“Uh-huuuh,” the earthbender replied sarcastically. “Just some little trivial detail that isn’t worth mentioning to the blind girl. He’s got a ‘giant scar across half his face’ and when I ask for a description of the guy that was chasing you, the best you can come up with is ‘angry ponytail guy’???” Clearly, the little earthbender was still mad at Sokka. Was that honestly all the other boy had had to say about him?
This time, Sokka sprung to his own defense. “Well I didn’t think it would become an issue! I thought we’d ditched him at the North Pole! And besides, you always seem to know everything without me having to tell you anyway!”
Zuko interrupted whatever increasingly angry comeback was on the girl’s lips, trying to defuse the situation by casually pointing out, “heh heh, I don’t even have a ponytail anymore.”
“Wonderful,” Toph yelled, throwing her hands up in exasperation. “He doesn’t even have a ponytail anymore, so I’m completely wrong in my description of him! Is there anything else I’m so obviously missing about anyone??”
“I have Airbender tattoos,” Aang pointed out helpfully.
The angry female just rolled her eyes. “I’ve heard about that one, you dum-dum.” She huffed and crossed her arms, looking like she was done yelling but not done sulking.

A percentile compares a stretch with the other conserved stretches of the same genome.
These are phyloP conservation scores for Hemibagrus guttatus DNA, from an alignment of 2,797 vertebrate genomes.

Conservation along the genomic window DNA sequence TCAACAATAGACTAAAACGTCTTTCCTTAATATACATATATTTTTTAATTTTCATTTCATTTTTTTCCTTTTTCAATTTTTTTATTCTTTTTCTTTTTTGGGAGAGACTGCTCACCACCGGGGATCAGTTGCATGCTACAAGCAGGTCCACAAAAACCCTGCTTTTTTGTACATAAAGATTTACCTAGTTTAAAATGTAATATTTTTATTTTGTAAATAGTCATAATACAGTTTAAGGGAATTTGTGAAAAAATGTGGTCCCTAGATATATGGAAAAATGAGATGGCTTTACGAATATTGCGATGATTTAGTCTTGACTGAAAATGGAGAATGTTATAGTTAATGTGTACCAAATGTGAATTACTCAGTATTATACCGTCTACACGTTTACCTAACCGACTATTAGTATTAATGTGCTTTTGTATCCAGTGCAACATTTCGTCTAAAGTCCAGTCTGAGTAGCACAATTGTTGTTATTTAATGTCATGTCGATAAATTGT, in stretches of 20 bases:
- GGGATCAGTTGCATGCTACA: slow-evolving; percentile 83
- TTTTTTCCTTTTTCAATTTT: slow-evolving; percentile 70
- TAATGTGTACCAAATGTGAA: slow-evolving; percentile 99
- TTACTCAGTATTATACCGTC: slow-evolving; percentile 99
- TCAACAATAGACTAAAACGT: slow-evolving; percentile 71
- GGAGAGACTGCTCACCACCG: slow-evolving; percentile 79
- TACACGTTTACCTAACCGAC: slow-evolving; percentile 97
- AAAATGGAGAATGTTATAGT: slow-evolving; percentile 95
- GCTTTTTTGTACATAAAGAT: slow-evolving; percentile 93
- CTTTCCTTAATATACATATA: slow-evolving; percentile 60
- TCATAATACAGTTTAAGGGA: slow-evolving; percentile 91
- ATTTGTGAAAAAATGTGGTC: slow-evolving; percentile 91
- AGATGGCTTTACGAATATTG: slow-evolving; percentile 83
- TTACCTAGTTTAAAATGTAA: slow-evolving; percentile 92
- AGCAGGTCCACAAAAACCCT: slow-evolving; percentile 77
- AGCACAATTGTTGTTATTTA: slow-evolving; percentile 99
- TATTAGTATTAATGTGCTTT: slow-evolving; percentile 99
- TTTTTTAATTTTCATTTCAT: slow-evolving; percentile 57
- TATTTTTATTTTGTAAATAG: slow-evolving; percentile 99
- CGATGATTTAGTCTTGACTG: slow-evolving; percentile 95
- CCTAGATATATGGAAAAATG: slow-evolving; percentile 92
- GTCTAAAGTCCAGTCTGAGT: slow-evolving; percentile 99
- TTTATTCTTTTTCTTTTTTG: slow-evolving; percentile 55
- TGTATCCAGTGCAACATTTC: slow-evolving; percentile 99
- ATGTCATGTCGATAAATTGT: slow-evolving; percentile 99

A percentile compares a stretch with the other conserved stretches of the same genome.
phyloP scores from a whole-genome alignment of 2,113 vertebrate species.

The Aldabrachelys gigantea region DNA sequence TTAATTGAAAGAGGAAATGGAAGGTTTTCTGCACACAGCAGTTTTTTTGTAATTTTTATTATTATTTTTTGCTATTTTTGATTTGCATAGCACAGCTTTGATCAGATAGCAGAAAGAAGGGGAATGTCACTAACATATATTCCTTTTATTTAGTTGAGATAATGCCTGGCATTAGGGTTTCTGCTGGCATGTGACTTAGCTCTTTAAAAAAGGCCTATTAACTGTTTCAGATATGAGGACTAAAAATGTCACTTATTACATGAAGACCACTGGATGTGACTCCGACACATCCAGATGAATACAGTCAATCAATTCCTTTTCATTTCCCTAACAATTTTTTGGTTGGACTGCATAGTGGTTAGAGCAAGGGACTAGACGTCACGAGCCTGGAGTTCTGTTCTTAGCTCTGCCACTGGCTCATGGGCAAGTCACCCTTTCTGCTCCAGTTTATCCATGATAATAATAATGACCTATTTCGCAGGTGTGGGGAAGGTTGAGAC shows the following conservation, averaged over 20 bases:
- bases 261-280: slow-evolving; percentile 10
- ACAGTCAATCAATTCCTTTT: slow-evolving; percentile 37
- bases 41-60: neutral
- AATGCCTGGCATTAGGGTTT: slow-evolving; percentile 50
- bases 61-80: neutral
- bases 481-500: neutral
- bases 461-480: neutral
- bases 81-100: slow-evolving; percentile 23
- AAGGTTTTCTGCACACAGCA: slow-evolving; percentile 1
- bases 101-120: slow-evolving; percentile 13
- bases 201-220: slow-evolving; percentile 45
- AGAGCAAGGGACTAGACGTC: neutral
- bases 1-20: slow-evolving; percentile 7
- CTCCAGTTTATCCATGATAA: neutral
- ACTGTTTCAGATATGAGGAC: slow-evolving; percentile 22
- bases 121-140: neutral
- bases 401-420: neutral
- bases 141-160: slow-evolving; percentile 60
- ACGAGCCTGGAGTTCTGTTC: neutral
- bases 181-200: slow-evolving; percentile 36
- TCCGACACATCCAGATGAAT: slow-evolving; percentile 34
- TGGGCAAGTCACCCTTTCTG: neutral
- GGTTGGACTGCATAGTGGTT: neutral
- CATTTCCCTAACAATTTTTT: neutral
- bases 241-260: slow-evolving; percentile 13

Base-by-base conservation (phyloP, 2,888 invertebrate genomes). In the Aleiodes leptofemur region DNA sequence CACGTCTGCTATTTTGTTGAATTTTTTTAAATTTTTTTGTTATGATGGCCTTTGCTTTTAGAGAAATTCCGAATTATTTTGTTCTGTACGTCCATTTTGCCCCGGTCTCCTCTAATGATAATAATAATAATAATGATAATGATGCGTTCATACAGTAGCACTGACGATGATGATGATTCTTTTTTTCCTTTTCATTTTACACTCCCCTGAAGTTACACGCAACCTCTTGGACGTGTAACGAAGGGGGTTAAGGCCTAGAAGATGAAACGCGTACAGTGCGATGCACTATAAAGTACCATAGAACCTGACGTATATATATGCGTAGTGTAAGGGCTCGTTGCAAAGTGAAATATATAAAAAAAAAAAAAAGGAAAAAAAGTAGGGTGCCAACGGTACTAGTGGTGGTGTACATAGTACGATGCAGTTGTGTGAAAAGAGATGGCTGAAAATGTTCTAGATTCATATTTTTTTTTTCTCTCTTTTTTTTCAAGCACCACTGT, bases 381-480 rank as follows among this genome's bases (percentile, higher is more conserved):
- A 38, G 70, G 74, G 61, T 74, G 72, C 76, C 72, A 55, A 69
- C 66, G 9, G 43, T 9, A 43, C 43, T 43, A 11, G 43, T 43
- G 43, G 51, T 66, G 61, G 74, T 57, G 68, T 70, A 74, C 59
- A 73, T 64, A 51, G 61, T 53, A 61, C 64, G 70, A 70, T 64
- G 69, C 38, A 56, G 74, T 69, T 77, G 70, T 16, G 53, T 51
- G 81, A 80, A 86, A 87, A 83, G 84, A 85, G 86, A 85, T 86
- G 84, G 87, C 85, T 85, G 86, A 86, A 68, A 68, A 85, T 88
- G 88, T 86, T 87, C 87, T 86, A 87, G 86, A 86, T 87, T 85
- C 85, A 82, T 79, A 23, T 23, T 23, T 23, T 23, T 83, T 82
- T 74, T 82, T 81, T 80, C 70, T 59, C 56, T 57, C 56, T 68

Zuko felt a little bad that it was his comment that started all this, and he really hadn’t wanted to make her upset. Even if she seemed to be mostly angry at Sokka, Zuko had only wanted to make her feel better about things—and most particularly about letting him into their group. He took a deep fortifying breath and moved over to kneel in front of her.
“Toph?” The prince laid his fingers gently on her wrist. She tensed for a moment, obviously preferring to sulk on her own, but she made a visible effort to relax at his gentle tone and loosened her crossed arms just a bit. She was giving him a chance, so he took it.